Hyperion Records

Fantasia Variations

'New York Variations' (CDA67005)
New York Variations
Buy by post £13.99 (ARCHIVE SERVICE) CDA67005  Archive Service  
'The Stephen Hough Piano Collection' (HOUGH1)
The Stephen Hough Piano Collection
Buy by post £4.50 HOUGH1  Super-budget price sampler  
Track 7 on CDA67005 [8'33] Archive Service
Track 3 on HOUGH1 [8'33] Super-budget price sampler

Fantasia Variations
In 1939 a young pianist called William Masselos made his debut at New York’s Town Hall playing, amongst other works, Copland’s Piano Variations. When Copland had finished writing his monumental Piano Fantasy in 1957, he admitted in a letter to Benjamin Britten that giving the first performance would be beyond him, and he decided to ask Masselos to play the premiere: ‘After hearing Bill play through the piece one day while he was testing pianos in Steinway’s basement, I really got excited: Masselos was a composer’s dream.’ (Copland since 1943; Aaron Copland and Vivian Perlis. St Martin’s Press, 1989)

Around a decade earlier Ben Weber had been similarly thrilled with the playing of William Masselos and decided to write him a serious piece for piano which became the Fantasia (Variations), premiered in March 1949 at Carnegie Hall, New York. Weber wrote in his unpublished autobiography:

I write pieces for my lovers […] when I dedicate a piece I don’t do it idly. I never did it with success on that level except with Billy Masselos, though it was not physical […] The Fantasia is a kind of bond between us, and when I wrote it deliberately, note for note, I was really making love to him through the avenues of sound. (How I took 63 years to commit suicide; with Matthew Paris)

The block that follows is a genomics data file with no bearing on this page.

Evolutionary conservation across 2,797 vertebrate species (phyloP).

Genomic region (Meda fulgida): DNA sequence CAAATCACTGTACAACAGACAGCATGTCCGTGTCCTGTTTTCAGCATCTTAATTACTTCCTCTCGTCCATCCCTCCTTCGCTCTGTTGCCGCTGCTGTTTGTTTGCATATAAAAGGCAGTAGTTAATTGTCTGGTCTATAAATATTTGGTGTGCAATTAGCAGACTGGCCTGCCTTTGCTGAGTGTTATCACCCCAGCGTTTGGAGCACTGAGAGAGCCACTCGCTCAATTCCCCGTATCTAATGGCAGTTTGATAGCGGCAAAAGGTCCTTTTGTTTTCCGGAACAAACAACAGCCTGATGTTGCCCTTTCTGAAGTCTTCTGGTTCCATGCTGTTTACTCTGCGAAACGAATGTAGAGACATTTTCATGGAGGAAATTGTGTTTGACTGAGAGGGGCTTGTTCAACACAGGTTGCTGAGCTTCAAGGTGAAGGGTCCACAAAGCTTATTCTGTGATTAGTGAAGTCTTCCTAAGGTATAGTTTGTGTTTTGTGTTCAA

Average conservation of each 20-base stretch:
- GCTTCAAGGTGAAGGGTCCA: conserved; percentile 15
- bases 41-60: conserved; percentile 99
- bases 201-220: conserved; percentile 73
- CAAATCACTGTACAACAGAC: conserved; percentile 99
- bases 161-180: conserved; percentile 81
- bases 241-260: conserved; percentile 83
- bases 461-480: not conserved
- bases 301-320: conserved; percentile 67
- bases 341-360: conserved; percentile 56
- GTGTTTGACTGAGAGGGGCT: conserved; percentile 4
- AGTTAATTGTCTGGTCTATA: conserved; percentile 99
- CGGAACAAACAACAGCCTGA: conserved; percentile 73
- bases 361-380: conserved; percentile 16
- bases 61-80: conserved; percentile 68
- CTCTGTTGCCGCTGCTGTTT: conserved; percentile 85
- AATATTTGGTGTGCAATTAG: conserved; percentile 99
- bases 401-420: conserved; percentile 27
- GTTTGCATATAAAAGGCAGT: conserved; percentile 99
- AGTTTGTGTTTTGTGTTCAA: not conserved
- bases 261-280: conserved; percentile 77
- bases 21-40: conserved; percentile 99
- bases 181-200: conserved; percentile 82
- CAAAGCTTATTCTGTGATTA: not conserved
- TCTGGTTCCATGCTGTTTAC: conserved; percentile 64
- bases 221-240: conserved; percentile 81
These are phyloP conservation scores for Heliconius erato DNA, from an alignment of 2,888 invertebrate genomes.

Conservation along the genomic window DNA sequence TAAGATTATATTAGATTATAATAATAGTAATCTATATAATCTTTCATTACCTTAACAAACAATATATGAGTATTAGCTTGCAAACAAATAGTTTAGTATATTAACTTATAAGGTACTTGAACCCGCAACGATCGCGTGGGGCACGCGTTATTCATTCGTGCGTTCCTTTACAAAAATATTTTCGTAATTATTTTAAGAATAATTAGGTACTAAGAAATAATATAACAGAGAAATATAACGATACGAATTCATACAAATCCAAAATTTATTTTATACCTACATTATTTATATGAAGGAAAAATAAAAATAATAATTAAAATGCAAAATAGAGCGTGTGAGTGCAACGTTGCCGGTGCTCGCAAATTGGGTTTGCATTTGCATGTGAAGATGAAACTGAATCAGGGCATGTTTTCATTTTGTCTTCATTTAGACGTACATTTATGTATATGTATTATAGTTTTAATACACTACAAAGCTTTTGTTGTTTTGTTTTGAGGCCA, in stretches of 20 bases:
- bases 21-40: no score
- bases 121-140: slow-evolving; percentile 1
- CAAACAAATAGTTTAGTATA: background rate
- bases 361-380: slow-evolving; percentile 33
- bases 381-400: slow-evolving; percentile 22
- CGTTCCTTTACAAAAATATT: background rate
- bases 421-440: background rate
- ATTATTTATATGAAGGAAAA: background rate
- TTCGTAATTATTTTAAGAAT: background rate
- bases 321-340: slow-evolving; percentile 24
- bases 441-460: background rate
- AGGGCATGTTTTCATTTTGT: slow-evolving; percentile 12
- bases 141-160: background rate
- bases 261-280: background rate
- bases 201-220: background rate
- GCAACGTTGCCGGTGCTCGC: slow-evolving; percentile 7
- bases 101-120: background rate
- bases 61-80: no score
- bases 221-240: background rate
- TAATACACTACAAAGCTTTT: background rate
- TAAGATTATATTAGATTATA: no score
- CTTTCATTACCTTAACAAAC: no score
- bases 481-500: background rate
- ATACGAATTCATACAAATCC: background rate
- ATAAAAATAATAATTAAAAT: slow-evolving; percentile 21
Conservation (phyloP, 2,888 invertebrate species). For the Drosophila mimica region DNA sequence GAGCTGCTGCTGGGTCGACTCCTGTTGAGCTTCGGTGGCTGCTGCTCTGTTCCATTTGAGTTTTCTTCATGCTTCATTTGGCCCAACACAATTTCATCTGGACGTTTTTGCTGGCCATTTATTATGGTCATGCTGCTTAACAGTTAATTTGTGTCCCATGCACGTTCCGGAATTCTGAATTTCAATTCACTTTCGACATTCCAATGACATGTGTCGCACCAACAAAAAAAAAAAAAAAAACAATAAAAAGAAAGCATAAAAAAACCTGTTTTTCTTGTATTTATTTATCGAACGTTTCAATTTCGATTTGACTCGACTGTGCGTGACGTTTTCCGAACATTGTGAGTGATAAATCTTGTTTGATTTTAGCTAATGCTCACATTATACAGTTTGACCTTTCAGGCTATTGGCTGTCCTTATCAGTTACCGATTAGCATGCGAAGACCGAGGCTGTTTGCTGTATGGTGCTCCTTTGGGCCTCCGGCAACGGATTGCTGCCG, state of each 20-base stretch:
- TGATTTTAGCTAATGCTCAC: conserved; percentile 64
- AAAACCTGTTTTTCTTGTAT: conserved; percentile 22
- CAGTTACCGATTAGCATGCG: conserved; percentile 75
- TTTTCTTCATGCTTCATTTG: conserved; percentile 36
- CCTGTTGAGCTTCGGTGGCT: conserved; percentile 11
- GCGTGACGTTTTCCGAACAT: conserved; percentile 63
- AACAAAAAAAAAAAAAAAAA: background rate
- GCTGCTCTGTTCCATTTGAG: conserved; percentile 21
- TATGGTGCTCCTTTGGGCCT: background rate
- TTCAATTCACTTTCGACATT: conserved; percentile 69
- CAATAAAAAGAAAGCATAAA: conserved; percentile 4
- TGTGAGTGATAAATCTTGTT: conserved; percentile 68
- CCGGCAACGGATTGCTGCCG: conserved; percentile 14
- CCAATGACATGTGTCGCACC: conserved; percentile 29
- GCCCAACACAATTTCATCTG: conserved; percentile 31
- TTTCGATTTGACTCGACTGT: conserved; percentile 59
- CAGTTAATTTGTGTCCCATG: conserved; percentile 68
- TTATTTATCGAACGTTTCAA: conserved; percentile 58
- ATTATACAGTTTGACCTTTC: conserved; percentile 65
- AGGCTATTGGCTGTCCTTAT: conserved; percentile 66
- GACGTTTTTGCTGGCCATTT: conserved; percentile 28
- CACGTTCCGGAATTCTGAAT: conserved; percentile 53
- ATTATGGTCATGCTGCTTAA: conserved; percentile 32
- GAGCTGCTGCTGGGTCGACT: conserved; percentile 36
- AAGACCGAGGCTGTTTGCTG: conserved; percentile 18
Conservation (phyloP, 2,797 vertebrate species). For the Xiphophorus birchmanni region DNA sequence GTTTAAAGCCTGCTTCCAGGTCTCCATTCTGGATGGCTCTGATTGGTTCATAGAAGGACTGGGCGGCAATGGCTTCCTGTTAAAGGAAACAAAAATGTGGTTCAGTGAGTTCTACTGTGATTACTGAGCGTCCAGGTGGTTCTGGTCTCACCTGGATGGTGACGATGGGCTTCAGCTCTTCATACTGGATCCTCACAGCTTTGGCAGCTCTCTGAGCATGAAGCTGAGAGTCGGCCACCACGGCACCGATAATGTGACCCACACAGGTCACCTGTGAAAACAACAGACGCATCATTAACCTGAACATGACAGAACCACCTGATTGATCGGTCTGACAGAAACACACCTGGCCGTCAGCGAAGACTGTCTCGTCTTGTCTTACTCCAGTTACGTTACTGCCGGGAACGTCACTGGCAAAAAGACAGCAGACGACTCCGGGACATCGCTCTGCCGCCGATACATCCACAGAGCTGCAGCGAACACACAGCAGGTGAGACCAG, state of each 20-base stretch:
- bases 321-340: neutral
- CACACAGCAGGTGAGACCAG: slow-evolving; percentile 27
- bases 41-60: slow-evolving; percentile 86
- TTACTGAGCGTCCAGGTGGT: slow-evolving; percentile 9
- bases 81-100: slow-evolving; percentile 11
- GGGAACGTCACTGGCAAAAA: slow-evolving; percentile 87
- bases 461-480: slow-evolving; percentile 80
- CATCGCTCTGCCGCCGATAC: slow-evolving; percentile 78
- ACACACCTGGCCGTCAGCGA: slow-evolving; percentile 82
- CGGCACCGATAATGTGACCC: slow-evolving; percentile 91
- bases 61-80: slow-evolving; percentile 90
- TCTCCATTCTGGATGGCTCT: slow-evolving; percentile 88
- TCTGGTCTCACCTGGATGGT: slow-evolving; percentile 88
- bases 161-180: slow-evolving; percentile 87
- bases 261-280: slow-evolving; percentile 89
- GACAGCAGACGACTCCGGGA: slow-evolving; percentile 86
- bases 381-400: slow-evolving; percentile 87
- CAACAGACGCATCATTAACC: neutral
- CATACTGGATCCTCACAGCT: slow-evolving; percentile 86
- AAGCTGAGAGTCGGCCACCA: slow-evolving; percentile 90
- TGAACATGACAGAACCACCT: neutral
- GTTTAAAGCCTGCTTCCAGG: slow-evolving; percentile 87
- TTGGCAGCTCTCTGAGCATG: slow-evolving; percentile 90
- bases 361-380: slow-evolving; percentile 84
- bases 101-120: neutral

(On a personal note I had the privilege of playing this piece for Masselos in the 1980s before he died.)

Ben Weber was born in 1916 in St Louis and was largely self-taught. His music was highly regarded by many composers of the time such as Copland, Carter, Cage and Babbitt, and he worked as a copyist for many, including Virgil Thomson and Artur Schnabel, both of whom became admirers and close friends. He was the first American composer to use the twelve-note technique consistently, and he made the following comments on his music (quoted by Oliver Daniel in an article for Broadcast Music Inc. in 1965):

By and large since 1938 my music has been usually atonal […] but sometimes I have written pieces which have strong functional and tonal impetus, or at least implication. However my use of ‘techniques with twelve-tones’, i.e. serial music, has been consistent over a period of now twenty-two years, and most of what I and some others consider to be my most important work is accomplished within these means.

The work is titled with a certain precision: Fantasia (Variations), the latter word in both brackets and smaller letters. Thus, like the Corigliano, this piece is principally a fantasy—a large form with smaller units creating a framework to hold the piece together. (As it is a piece using the twelve-note technique, it is by default ‘variations’—any twelve-note row can be seen as a ‘theme’ which is varied.) The overall structure of the work is three sections: first, a theme with four variations followed by a five-bar interlude; second, three variations in passacaglia form; finally, a free fantasy section based on earlier material which culminates in a climax surging with emotion. In contrast to the cool objectivity of the Copland work, the Weber revels in the sun of its post-Romantic harmony, and is freckled with tonal implications, in spite of the Second Viennese School ‘umbrella’. In fact there is even a whiff of Brahms’s cigar in the loose folds of the arpeggiated figuration, as well as the more exotic fragrance of Scriabin.

from notes by Stephen Hough © 1998

Track-specific metadata
Click track numbers opposite to select

   English   Français   Deutsch